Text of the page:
Siegel: Kessel 'steaming' amid Leafs stunning collapse

Jonas Siegel

3/13/2012 12:17:44 AM

SUNRISE, FLA – Soldiering out of the Verizon Center in Washington D.C. on Sunday evening, Phil Kessel was aghast at what had just transpired.

"I'm steaming," he told in a one-on-one conversation from Sunrise on Monday afternoon. "Why wouldn't you be steaming? We got shutout two games in a row."

For the second time in as many nights, the Leafs failed to score, a 2-0 loss to the Capitals just the latest gloomy decision in a thundering crash from the postseason picture. An unseemly stretch of hockey which continues to this day has seen the hockey club lose 14 of the past 16 games (2-12-2), a slide that lacks any reasonable comprehension.

Kessel says he's never seen a meltdown of this magnitude at any point in his career, a losing skid so enduring that nothing seems capable of slowing it down. He's noticeably frustrated with the tide the team has taken, unable to fathom how a group on its way to the postseason for the first time since the lockout could just drop off the face of hockey in a matter of weeks.

Like many in the Leafs dressing room, the 24-year-old isn't entirely sure what happened, how it could unravel in such a hurry. Optimism was high following a pair of shutouts over the Penguins and Senators to begin February, but the month wrapped with 10 losses in the next 12 games, a tumble steep enough to cost Ron Wilson his job. "It snowballed on us. We just somehow need to stop the bleeding in there and we didn't," Kessel said, noting a slew of early deficits and one-goal losses. "I thought we were playing good hockey and then I don't know what happened. We hit a stretch there where we can't win…It's frustrating for us just as much as for the fans to watch us not win games. We're battling, [but] we're not getting it done."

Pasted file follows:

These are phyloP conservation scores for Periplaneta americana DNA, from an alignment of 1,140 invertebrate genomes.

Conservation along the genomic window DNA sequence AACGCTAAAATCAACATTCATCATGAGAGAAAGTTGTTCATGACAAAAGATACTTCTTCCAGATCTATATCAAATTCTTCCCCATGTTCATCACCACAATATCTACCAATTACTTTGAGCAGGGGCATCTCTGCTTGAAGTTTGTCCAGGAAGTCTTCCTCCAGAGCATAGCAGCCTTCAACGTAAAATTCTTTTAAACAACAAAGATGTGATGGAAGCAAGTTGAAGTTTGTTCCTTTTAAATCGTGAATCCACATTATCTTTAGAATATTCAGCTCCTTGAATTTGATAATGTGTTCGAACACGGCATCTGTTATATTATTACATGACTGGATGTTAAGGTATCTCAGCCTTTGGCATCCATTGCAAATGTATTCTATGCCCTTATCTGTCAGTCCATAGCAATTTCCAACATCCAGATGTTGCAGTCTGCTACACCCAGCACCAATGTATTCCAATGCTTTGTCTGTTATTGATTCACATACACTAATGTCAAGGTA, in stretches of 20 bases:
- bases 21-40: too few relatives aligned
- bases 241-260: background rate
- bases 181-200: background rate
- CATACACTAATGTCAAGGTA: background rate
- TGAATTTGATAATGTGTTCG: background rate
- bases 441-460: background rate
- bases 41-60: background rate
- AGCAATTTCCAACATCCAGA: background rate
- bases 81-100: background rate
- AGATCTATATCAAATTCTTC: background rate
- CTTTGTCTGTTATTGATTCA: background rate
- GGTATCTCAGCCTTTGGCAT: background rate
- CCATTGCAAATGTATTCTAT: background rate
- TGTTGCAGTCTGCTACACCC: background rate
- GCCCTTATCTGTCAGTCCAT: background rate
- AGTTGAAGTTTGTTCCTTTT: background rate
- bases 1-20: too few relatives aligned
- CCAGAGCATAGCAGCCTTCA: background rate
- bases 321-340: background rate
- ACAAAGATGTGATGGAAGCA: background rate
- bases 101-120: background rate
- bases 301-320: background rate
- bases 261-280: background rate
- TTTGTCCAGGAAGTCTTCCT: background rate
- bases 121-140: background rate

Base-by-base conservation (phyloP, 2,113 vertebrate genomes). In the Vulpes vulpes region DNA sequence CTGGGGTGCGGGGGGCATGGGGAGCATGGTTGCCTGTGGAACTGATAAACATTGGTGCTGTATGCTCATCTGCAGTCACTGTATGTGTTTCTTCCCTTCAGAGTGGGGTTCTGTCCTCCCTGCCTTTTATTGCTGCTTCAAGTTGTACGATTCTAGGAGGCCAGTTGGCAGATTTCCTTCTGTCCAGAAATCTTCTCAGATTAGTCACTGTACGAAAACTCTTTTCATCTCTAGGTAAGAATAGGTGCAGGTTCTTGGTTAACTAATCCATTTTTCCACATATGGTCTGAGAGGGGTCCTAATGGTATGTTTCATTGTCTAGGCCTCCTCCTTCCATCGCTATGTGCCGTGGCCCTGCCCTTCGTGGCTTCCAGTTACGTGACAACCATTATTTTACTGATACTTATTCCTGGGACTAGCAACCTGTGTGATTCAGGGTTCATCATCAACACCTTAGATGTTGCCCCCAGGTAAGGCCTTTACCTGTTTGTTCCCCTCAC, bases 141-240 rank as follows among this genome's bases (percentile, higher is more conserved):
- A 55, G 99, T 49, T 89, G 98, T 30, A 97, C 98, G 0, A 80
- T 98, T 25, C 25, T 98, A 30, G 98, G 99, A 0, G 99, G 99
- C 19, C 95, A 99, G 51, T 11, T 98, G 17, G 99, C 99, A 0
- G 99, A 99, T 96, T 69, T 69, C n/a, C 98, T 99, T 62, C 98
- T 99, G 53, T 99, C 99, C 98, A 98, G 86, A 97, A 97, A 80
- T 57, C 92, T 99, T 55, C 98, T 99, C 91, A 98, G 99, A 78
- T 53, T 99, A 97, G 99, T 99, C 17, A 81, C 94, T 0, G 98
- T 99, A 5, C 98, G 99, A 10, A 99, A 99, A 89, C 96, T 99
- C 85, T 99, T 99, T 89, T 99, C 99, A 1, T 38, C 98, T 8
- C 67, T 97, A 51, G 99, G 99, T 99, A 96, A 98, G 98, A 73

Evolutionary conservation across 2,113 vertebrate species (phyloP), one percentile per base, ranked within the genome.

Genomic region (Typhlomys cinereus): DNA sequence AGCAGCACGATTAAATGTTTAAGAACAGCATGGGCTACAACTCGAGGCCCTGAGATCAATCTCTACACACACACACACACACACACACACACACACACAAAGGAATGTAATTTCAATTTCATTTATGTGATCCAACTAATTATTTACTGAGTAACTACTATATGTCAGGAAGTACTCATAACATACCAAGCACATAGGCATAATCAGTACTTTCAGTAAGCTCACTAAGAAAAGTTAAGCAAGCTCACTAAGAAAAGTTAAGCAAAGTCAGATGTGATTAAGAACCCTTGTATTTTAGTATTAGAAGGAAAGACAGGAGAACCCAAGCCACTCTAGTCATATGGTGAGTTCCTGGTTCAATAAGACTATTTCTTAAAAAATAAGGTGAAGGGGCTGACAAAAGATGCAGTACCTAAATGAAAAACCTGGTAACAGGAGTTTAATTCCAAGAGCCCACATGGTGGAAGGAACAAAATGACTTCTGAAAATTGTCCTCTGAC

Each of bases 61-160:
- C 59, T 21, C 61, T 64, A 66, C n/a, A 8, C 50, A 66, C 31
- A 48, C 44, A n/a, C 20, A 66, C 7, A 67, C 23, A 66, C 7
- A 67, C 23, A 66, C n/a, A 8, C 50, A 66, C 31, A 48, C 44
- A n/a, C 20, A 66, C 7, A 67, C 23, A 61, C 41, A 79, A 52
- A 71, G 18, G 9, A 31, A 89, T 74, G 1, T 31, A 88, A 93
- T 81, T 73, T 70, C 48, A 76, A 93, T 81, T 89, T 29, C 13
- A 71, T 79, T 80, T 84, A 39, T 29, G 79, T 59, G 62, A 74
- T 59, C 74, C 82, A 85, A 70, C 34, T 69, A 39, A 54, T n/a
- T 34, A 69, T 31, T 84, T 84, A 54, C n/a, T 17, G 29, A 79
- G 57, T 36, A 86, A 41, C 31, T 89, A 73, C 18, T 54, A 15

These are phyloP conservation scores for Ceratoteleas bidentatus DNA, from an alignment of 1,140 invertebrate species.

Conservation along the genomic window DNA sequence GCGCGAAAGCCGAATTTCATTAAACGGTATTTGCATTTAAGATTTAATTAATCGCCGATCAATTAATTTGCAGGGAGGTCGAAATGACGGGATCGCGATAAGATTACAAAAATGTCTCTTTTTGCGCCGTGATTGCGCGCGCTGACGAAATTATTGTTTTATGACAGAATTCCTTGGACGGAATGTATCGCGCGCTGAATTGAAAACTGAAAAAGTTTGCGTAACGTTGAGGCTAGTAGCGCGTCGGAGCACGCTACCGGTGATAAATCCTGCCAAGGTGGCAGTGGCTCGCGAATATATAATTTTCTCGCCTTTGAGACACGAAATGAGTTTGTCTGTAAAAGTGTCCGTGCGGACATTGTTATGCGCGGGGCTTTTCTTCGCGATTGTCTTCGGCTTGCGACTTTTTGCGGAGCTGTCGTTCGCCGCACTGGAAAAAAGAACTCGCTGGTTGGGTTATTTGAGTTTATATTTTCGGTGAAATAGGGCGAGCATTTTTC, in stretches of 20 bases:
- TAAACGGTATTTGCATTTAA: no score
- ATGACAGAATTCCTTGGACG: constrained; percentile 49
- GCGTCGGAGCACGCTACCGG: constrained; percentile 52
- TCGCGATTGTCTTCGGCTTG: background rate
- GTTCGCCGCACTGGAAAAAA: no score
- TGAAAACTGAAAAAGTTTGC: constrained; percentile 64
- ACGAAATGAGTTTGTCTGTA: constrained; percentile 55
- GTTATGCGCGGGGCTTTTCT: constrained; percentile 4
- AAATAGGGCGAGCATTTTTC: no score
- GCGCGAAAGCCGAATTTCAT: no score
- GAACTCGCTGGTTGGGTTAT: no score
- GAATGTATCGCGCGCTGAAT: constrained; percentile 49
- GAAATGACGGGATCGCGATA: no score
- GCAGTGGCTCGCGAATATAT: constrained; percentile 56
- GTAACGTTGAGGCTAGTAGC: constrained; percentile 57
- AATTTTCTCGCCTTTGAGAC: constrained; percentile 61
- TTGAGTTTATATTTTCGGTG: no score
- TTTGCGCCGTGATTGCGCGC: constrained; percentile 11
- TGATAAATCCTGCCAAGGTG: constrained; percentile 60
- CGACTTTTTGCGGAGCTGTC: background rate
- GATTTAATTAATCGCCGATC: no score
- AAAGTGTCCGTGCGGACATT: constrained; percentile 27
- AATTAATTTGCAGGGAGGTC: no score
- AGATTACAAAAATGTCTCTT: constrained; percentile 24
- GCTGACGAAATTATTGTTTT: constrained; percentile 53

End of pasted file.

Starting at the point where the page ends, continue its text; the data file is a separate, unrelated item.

His personal rise this season is likely to be forgotten in the wreckage of the Leafs disaster. A year-long fix among the game's elite, Kessel currently sits in a tie for fifth in league scoring with 71 points, a career-best that continues to grow amid the rubble. His production rarely dipped at any point during the team's prolonged slide – he totaled six goals and 17 points in February – but often his commitment to the defensive end left the impression that he had more to give. On pace for his first 40-goal season, Kessel feels his stats almost ring hollow amid the collapse.  

"I don't care if I score or get points, we don't win," he stated in some frustration. "It doesn't matter. What do you play the game for? You play to win the game. You play to win and have fun and right now nothing's happening for us."

He is unquestionably the Leafs most gifted and dynamic player, but often finds himself at odds with the leadership expected of him. Performance is ultimately how he will lead, but given the scope of his talent and clout in the dressing room, Kessel could surely demand more, both from himself and from teammates. Rarely front and centre among cameras and inquiring microphones, his distance with the media often leaves him to be portrayed as something of a mysterious star. 

"You try to lead by example," he said, "but it's hard at a time like this when our team's struggling. Guys want to win and it's tough. People don't realize when you're losing it's hard on everyone. You're not in a great mood. It's not a good situation for anyone."

Randy Carlyle's arrival behind the bench is sure to impact some change on Kessel, but at what level is not entirely clear. While they may have butted heads the odd time, Wilson seemed to push the right buttons with the mercurial right winger. Carlyle will simply demand more. Specifically, he'll stress a vastly conservative and responsible defensive game, one that Kessel will have no choice but to adjust. Discontent bubbled during his early years in Boston under a similarly defensive-minded Claude Julien, but he still managed to produce what – to this day at least – remains a career-high 36 goals.

"I don't know if it's the same thing," he said of the Julien reference. "Obviously it's a different style than Ron played so it's going to take time to get used to. I guess we'll see how it goes."

Wins ultimately stand to define Kessel's perspective on matters relating to hockey and as it sits today his team has far from enough, another season just about lost.

"I don't want to lose," he concluded with some emphasis. "No one wants to lose. Why would I play the game if I'm going to lose all the time? You want to win. You play to win. People don't understand; we're playing to win. It's hard [and] it's frustrating when you're not winning."